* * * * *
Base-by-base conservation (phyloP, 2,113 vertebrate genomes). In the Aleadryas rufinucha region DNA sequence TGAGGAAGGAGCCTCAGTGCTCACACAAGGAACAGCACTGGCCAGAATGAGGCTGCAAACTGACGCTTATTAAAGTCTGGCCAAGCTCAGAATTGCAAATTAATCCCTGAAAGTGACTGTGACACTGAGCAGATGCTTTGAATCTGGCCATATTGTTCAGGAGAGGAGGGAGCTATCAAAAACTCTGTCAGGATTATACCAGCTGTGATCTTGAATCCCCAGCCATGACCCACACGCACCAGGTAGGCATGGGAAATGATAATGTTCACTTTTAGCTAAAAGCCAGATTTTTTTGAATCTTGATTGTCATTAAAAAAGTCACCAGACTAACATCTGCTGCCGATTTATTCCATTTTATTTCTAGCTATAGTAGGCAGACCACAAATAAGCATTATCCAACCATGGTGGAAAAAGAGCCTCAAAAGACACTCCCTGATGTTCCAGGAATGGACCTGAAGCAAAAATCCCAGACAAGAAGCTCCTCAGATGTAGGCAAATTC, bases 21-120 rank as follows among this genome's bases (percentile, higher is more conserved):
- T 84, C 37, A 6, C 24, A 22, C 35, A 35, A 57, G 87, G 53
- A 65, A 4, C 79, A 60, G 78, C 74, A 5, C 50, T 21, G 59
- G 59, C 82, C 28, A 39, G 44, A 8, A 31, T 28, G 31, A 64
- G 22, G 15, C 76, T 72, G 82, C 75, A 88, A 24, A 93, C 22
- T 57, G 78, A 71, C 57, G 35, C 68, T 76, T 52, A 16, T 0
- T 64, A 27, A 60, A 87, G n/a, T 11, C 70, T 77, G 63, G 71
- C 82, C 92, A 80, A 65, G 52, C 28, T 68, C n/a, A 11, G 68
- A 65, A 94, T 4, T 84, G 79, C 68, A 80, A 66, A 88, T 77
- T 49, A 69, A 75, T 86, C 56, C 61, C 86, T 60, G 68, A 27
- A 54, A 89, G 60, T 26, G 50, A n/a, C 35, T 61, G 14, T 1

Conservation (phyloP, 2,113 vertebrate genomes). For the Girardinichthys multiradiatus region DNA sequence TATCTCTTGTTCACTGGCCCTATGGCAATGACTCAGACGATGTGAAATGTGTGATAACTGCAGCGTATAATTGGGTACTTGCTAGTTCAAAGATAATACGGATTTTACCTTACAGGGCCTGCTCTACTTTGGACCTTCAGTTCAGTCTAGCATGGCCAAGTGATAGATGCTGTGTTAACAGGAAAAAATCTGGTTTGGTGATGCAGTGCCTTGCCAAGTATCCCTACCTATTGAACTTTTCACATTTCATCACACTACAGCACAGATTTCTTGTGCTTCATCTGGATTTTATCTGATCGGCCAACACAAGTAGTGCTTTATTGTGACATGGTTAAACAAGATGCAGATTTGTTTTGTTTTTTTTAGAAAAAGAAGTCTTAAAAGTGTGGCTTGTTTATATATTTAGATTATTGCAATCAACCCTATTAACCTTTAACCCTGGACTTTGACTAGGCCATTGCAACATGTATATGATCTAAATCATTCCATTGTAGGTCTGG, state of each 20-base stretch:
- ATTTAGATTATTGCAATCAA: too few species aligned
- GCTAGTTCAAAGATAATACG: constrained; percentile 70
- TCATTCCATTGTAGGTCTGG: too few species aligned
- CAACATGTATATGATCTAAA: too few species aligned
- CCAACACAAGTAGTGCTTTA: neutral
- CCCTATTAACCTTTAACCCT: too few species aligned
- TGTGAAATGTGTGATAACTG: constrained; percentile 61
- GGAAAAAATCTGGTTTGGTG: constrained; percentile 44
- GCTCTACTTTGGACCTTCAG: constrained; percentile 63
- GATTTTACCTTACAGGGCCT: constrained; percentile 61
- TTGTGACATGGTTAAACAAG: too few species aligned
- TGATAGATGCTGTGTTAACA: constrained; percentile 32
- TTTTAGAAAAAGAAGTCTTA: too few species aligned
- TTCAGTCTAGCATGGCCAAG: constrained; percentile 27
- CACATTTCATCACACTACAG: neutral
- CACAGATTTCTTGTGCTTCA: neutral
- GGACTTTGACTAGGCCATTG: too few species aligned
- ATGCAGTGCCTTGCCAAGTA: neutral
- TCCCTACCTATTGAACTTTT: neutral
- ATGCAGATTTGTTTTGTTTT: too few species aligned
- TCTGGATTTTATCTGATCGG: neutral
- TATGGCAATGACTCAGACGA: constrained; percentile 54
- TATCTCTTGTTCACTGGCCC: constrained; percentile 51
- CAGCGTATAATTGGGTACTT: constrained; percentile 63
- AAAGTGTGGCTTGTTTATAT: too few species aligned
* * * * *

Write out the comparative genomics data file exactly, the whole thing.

Base-by-base conservation (phyloP, 2,113 vertebrate genomes). In the Aleadryas rufinucha region DNA sequence TGAGGAAGGAGCCTCAGTGCTCACACAAGGAACAGCACTGGCCAGAATGAGGCTGCAAACTGACGCTTATTAAAGTCTGGCCAAGCTCAGAATTGCAAATTAATCCCTGAAAGTGACTGTGACACTGAGCAGATGCTTTGAATCTGGCCATATTGTTCAGGAGAGGAGGGAGCTATCAAAAACTCTGTCAGGATTATACCAGCTGTGATCTTGAATCCCCAGCCATGACCCACACGCACCAGGTAGGCATGGGAAATGATAATGTTCACTTTTAGCTAAAAGCCAGATTTTTTTGAATCTTGATTGTCATTAAAAAAGTCACCAGACTAACATCTGCTGCCGATTTATTCCATTTTATTTCTAGCTATAGTAGGCAGACCACAAATAAGCATTATCCAACCATGGTGGAAAAAGAGCCTCAAAAGACACTCCCTGATGTTCCAGGAATGGACCTGAAGCAAAAATCCCAGACAAGAAGCTCCTCAGATGTAGGCAAATTC, bases 21-120 rank as follows among this genome's bases (percentile, higher is more conserved):
- T 84, C 37, A 6, C 24, A 22, C 35, A 35, A 57, G 87, G 53
- A 65, A 4, C 79, A 60, G 78, C 74, A 5, C 50, T 21, G 59
- G 59, C 82, C 28, A 39, G 44, A 8, A 31, T 28, G 31, A 64
- G 22, G 15, C 76, T 72, G 82, C 75, A 88, A 24, A 93, C 22
- T 57, G 78, A 71, C 57, G 35, C 68, T 76, T 52, A 16, T 0
- T 64, A 27, A 60, A 87, G n/a, T 11, C 70, T 77, G 63, G 71
- C 82, C 92, A 80, A 65, G 52, C 28, T 68, C n/a, A 11, G 68
- A 65, A 94, T 4, T 84, G 79, C 68, A 80, A 66, A 88, T 77
- T 49, A 69, A 75, T 86, C 56, C 61, C 86, T 60, G 68, A 27
- A 54, A 89, G 60, T 26, G 50, A n/a, C 35, T 61, G 14, T 1

Conservation (phyloP, 2,113 vertebrate genomes). For the Girardinichthys multiradiatus region DNA sequence TATCTCTTGTTCACTGGCCCTATGGCAATGACTCAGACGATGTGAAATGTGTGATAACTGCAGCGTATAATTGGGTACTTGCTAGTTCAAAGATAATACGGATTTTACCTTACAGGGCCTGCTCTACTTTGGACCTTCAGTTCAGTCTAGCATGGCCAAGTGATAGATGCTGTGTTAACAGGAAAAAATCTGGTTTGGTGATGCAGTGCCTTGCCAAGTATCCCTACCTATTGAACTTTTCACATTTCATCACACTACAGCACAGATTTCTTGTGCTTCATCTGGATTTTATCTGATCGGCCAACACAAGTAGTGCTTTATTGTGACATGGTTAAACAAGATGCAGATTTGTTTTGTTTTTTTTAGAAAAAGAAGTCTTAAAAGTGTGGCTTGTTTATATATTTAGATTATTGCAATCAACCCTATTAACCTTTAACCCTGGACTTTGACTAGGCCATTGCAACATGTATATGATCTAAATCATTCCATTGTAGGTCTGG, state of each 20-base stretch:
- ATTTAGATTATTGCAATCAA: too few species aligned
- GCTAGTTCAAAGATAATACG: constrained; percentile 70
- TCATTCCATTGTAGGTCTGG: too few species aligned
- CAACATGTATATGATCTAAA: too few species aligned
- CCAACACAAGTAGTGCTTTA: neutral
- CCCTATTAACCTTTAACCCT: too few species aligned
- TGTGAAATGTGTGATAACTG: constrained; percentile 61
- GGAAAAAATCTGGTTTGGTG: constrained; percentile 44
- GCTCTACTTTGGACCTTCAG: constrained; percentile 63
- GATTTTACCTTACAGGGCCT: constrained; percentile 61
- TTGTGACATGGTTAAACAAG: too few species aligned
- TGATAGATGCTGTGTTAACA: constrained; percentile 32
- TTTTAGAAAAAGAAGTCTTA: too few species aligned
- TTCAGTCTAGCATGGCCAAG: constrained; percentile 27
- CACATTTCATCACACTACAG: neutral
- CACAGATTTCTTGTGCTTCA: neutral
- GGACTTTGACTAGGCCATTG: too few species aligned
- ATGCAGTGCCTTGCCAAGTA: neutral
- TCCCTACCTATTGAACTTTT: neutral
- ATGCAGATTTGTTTTGTTTT: too few species aligned
- TCTGGATTTTATCTGATCGG: neutral
- TATGGCAATGACTCAGACGA: constrained; percentile 54
- TATCTCTTGTTCACTGGCCC: constrained; percentile 51
- CAGCGTATAATTGGGTACTT: constrained; percentile 63
- AAAGTGTGGCTTGTTTATAT: too few species aligned